Sourcebooks Casablanca, $6.99, ISBN 978-1-4022-8776-3
Historical Romance, 2014
If you prefer your historical romance romps to have some semblance of authenticity, if not accuracy, brace yourself because, as usual, Jayne Fresina exists to make Amanda Quick seem like an esteemed professor specializing in the history of 19th century England.
Justina Penny, the daughter of the doctor of a small village called Hawcombe Prior, is the poster girl for girls gone wild. Last year, when her family decided to give her and her older sister a debut in Bath, she sneaks into the room of the man that caught her eye, completely naked and willing to experience what it means to be a woman, only to discover that the man had switched rooms with our hero Darius Wainwright. Darius sent her on her way, convinced that she was one of the more desperate misses hoping to catch a husband by any means at her disposal. The next evening, he saw her again, right before she ruined his coat and almost burned down the building they were all in.
Today, she is still doing things her way – breaking into places to steal a pig, jumping over and crashing into mud pools, and generally gets into all kinds of mischief. Darius, meanwhile, has become even more prim and proper over the years, wishing nothing to do with the misses of society even as she wants nothing to do with the men in society. He inherits a property from a late uncle, and he arrives in Hawcombe Prior to examine and sell off the property. Stumbling into Justina again makes him go crazy, because he finds himself, against his better judgment, to stay longer and sample the local life. This is even after he recognizes her as the crazy girl in Bath last year, so it really must be love.
Once Upon a Kiss is pretty much what is advertised in the back cover synopsis: it’s a romantic comedy revolving around our heroine doing her best to have the time of her life – often by breaking the rules without much thought – and our hero chasing after her with a befuddled kind of lust fogging up his mind. However, the story also demonstrates that, sometimes, chemistry can carry a story when there is… well, there isn’t much of a story in the first place, just “Wacky! Wacky! Funny!” non-stop.
Perhaps it helps that the author is very aware of how immature and self-absorbed her 19-year old heroine is, but I have to confess that I find Justina a fabulous kind of train wreck. Sure, I’d probably push a pillow over her face and sit on it until she stops moving if I ever have to babysit her for more than three seconds, but in this story, I can’t help but to adore her. She’s crazy, a bit of a happy slattern in that she’s determined to have sex without having to marry the guy she has her eye on, and completely reckless, but she’s also willing to back up her talk. When she’s backed against the wall or her plot flops (as usual), she doesn’t go down without a fight. She also doesn’t let anyone cow her, and she doesn’t let others mess with her thoughts or feelings. Normally, train wrecks like Justina would get on my nerves, but here, I can’t fight it – I think she’s a hoot. Besides, she doesn’t think much of a certain Mr Darcy, so she’s definitely one of the good gals.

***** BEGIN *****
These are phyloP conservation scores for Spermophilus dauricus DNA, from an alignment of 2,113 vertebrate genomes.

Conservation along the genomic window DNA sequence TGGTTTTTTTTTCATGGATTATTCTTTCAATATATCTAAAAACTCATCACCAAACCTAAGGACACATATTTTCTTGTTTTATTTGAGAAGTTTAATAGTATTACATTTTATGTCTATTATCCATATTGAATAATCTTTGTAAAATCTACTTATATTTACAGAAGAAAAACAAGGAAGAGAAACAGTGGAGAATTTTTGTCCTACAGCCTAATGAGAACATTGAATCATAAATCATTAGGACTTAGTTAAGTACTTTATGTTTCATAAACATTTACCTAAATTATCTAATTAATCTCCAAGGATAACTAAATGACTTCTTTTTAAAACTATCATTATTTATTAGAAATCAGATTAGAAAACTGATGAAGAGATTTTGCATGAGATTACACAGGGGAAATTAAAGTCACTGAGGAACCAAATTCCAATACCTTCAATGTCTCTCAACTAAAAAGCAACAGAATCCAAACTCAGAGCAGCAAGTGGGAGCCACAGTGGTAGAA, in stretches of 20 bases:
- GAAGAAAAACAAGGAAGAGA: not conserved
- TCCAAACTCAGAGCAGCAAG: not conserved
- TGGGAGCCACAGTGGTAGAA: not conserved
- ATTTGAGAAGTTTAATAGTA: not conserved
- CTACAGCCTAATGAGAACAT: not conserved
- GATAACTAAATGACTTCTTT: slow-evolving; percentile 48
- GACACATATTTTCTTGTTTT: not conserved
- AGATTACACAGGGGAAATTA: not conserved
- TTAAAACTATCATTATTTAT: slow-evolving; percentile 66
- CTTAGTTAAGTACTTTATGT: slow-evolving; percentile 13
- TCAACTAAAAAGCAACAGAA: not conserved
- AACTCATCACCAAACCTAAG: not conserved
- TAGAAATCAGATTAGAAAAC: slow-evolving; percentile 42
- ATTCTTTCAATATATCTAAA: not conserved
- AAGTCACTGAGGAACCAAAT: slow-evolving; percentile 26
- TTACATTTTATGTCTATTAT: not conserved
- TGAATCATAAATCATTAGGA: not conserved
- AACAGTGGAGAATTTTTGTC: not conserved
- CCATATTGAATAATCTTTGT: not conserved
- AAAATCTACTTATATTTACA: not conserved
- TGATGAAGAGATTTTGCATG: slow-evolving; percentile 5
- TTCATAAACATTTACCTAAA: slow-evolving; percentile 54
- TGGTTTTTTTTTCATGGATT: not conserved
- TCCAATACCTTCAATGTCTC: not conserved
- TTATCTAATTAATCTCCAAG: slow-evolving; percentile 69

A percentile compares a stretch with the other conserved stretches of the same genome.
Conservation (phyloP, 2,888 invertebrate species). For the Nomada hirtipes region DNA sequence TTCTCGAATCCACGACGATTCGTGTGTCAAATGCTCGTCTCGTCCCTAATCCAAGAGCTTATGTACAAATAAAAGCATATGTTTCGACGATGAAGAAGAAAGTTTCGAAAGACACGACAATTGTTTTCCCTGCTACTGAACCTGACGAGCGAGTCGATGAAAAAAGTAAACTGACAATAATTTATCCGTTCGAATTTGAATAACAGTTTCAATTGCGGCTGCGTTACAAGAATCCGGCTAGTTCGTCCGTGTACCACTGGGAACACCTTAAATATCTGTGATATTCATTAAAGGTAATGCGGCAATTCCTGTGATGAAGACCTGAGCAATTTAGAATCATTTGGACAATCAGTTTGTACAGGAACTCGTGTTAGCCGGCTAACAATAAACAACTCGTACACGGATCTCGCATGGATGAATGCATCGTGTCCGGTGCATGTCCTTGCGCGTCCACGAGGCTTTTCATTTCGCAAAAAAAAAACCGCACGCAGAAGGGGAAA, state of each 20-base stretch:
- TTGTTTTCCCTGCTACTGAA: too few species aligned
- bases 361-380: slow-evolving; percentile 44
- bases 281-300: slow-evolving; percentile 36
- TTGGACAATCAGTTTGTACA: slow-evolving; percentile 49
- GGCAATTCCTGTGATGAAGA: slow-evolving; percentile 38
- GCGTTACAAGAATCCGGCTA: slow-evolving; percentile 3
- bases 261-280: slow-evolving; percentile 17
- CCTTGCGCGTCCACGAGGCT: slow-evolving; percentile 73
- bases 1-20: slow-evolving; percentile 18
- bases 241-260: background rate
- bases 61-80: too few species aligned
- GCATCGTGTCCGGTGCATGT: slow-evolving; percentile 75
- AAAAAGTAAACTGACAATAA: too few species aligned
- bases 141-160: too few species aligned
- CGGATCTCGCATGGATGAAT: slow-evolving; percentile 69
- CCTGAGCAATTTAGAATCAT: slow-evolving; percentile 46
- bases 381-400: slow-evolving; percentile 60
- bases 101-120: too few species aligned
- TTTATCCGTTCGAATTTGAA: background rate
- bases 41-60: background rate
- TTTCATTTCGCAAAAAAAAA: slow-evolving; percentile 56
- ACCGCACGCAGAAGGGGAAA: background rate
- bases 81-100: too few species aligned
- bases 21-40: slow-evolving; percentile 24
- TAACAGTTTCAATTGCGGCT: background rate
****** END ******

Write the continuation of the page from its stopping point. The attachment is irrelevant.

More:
Darius is her complete opposite, and I really like how the author has him doing his Mr Serious thing without resorting to the played-out “prim and proper guys are rude and surly because they are hot that way” shtick that every other “nerd” or “proper” hero is slapped in the face with. Once he warms up to his new crazy life, he becomes a pretty cute hero, absolutely charming in his befuddled funk. He and Justina get along like firecrackers on the Fourth of July, and they are so funny together. I’m not sure how these two manage to convince themselves that they are in love, but they have pretty good sexual tension and an even more entertaining banter system between them.
The plot is mostly wacky piled on more wacky, and there are some plot developments that are contrivances to throw those two together without any regard to conventions and social norms of that time. Also, the author should consider sharpening her sense of timing. Often, when she delivers a punchline, the effect can be devastating and really funny. But she’d then ruin the effect by belaboring on that punchline, extending it or just repeating it again a few more times until the joke is completely played out. Justina’s Bath adventures, for example, are repeated three times within a few chapters. No matter how funny a certain punchline is, the author should learn how to just drop it and then let go. Things are much more funny that way.
I normally think at least three times before giving books like Once Upon a Kiss a favorable final score because I normally don’t like stories that are all about the wacky with little else on the side. This one, however, is just so entertaining and funny, and it’s a blast following the main couple through their wacky adventures. Oh, what the heck, have an extra oogie on me. I’m easy when the author knows which buttons to push.
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